By Mandy Kirkby
“A flower isn't a flower by myself one thousand options make investments it.” Daffodils sign new beginnings, daisies innocence. Lilacs suggest the 1st feelings of affection, periwinkles delicate recollection. Early Victorians used plants which will show their feelings—love or grief, jealousy or devotion. Now, modern day romantics are having fun with a resurgence of this bygone customized, and this booklet will percentage the ancient, literary, and cultural importance of plants with a complete new new release. With lavish illustrations, a twin dictionary of vegetation and meanings, and recommendations for growing expressive preparations, this memento is the fitting compendium for everybody who has ever given or acquired a bouquet.
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Extra info for A Victorian Flower Dictionary: The Language of Flowers Companion
IRIS Message The iris is the floral herald, the bearer of good tidings and warm wishes: ‘My compliments. ’ In classical mythology, Iris was the goddess of the rainbow, the link between heaven and earth. She was also the messenger of the gods; clothed in colourful robes, she brought messages of hope to mortals on earth. Like the rainbow, the iris possesses a multitude of colours, every tone imaginable, all delicately painted in sky-washed hues, and so its emblem, ‘messenger’, is an inspired one.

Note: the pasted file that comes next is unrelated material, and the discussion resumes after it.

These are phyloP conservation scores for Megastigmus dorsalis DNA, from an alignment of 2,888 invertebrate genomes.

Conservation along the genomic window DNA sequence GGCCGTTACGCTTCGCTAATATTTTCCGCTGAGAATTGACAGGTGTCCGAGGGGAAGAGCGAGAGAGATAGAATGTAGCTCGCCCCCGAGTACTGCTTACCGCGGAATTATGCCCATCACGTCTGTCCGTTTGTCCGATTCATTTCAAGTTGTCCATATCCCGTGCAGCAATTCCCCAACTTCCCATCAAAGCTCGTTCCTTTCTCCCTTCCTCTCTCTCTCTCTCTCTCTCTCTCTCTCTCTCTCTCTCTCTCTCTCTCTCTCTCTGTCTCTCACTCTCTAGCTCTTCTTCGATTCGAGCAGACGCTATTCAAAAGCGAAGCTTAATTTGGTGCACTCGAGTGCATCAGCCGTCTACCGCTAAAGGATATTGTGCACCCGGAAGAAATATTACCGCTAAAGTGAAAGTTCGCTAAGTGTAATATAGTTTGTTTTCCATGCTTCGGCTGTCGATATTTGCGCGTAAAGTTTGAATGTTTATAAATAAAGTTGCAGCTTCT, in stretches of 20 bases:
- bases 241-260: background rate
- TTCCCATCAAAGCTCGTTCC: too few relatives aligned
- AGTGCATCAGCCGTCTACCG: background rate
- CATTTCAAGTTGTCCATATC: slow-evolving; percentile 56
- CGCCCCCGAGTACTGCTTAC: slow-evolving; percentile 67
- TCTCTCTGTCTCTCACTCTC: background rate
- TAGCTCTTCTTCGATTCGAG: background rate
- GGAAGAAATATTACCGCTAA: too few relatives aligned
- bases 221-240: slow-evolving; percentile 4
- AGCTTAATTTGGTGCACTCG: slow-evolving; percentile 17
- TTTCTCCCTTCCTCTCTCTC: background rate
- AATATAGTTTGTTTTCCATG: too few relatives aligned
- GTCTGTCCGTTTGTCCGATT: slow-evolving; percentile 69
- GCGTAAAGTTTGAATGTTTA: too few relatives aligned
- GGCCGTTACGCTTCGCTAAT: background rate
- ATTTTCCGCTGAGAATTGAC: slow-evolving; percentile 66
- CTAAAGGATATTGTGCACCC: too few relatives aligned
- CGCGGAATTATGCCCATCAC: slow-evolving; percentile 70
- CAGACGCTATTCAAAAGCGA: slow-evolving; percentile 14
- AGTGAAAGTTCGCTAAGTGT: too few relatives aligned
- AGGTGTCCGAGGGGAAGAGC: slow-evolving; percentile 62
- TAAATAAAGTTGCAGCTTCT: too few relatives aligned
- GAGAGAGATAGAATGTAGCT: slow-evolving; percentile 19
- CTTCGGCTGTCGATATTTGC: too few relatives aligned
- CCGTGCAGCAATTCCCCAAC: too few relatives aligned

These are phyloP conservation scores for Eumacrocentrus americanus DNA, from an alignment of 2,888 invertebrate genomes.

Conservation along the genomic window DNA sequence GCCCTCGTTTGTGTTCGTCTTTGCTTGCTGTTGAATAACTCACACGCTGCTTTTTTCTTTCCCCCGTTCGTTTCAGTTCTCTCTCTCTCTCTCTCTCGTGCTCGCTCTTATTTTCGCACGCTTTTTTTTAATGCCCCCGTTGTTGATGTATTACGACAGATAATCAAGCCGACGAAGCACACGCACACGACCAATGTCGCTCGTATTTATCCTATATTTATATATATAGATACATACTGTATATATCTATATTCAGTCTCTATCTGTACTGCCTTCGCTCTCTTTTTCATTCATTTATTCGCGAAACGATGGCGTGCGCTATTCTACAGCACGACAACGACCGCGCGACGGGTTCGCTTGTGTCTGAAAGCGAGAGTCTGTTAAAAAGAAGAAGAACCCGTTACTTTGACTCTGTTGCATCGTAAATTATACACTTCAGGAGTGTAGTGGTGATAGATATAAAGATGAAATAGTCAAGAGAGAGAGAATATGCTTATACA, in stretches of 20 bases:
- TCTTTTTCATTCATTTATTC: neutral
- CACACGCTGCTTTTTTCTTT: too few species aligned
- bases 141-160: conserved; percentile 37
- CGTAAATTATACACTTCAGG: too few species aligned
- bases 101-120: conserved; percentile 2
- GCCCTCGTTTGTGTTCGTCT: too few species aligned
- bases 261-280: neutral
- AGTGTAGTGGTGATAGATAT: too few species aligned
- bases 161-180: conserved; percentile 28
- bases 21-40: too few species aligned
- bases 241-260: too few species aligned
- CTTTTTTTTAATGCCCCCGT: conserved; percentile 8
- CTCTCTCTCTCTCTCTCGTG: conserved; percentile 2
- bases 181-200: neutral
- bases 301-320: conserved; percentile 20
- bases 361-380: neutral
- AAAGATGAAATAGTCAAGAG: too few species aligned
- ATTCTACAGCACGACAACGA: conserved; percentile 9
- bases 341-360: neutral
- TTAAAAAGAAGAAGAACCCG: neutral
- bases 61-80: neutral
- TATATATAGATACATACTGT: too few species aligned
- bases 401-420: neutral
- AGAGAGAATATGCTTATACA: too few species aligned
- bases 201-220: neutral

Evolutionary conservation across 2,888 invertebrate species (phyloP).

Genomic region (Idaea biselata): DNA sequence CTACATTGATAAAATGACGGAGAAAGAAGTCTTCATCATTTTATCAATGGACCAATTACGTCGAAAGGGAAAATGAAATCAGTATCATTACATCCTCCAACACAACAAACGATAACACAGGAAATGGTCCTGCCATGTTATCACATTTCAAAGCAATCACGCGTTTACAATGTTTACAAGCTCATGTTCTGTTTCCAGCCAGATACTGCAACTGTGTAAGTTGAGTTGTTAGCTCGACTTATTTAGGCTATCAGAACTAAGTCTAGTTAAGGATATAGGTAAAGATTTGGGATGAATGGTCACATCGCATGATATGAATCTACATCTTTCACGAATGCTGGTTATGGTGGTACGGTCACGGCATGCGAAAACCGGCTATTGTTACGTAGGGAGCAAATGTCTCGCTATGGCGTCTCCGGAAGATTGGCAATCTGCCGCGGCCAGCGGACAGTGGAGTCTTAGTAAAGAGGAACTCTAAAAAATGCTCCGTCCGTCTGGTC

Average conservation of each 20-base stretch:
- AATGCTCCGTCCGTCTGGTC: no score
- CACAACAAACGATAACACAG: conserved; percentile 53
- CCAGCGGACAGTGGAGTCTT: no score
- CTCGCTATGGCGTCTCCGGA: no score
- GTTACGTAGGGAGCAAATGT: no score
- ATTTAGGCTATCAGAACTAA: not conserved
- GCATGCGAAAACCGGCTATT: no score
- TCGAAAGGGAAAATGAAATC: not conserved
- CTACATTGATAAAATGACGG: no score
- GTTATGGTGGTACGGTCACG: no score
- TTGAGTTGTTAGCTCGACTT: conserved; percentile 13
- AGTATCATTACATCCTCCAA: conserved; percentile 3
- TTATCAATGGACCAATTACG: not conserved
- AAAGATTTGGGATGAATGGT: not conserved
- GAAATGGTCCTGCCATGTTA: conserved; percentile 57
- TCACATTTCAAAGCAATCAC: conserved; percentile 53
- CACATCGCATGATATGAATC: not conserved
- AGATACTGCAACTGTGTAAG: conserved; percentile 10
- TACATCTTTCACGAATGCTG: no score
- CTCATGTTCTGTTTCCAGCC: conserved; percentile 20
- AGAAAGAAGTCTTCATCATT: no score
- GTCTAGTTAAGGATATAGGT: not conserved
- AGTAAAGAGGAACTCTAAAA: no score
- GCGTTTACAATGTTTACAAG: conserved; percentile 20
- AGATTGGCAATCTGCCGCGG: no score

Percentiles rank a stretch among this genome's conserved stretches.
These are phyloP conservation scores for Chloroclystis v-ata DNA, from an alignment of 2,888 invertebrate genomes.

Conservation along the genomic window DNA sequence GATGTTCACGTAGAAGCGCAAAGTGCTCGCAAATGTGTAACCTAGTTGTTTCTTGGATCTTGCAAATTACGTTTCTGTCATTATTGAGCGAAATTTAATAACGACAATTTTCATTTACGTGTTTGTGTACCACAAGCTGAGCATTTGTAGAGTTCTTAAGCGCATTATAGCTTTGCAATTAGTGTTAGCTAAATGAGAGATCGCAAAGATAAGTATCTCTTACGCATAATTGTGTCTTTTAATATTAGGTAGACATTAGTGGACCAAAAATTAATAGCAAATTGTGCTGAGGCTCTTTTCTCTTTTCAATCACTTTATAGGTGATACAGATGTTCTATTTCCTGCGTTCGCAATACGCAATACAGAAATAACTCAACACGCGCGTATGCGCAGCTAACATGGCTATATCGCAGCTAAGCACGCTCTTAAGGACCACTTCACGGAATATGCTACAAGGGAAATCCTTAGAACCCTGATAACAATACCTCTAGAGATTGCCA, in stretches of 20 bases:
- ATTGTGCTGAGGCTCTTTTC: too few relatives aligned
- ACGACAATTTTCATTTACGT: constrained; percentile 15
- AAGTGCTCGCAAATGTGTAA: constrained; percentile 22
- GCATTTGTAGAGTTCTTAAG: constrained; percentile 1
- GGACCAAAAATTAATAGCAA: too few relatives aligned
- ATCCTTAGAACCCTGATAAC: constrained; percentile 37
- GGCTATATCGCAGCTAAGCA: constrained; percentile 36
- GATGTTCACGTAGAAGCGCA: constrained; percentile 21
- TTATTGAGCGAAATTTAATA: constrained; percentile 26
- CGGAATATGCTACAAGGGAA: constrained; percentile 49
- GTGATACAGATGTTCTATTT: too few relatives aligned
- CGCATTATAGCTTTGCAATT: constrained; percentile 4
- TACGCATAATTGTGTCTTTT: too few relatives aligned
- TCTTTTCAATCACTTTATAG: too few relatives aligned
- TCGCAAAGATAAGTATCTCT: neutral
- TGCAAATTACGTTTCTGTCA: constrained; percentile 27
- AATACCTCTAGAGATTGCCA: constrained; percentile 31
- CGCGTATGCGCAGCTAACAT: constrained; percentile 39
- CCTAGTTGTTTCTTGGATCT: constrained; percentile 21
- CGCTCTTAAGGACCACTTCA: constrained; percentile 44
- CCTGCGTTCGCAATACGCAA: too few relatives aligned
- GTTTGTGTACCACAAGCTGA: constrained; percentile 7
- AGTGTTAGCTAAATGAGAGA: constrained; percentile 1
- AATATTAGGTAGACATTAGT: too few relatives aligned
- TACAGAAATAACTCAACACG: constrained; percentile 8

Its dense evergreen foliage permits no light, and as the sun sets the tree casts long shadows upon the ground like strange phantoms. Its name derives from the ancient Greek tale of Cyparissus, a young boy whose favourite companion was a tame stag. When Cyparissus accidentally kills his beloved stag with a hunting javelin, he prays to Apollo that his mourning might be perpetual, and in answer to his prayers the god turns him into a cypress. The tree’s association with grief and mortality is an old one, and comes from the East, where burial grounds are thickly planted with them, and in Biblical times its sweet-smelling wood was used to make coffins and its branches to line graves.
The two world wars changed the way we related to each other as human beings for ever; the emerging technological age changed the way we related to the world around us for ever. Victorian sentiment – allowing emotions to influence decisions – became referred to with some distaste as ‘sentimentality’ and became frowned upon. The era of the logical, scientific mind was ushered in. Huge developments in science and manufacturing prevailed, and in less than a century we had moved from horseback to high-speed trains to airplanes, from the pony express to the cellular phone, from Morse code to the Internet.
A Victorian Flower Dictionary: The Language of Flowers Companion by Mandy Kirkby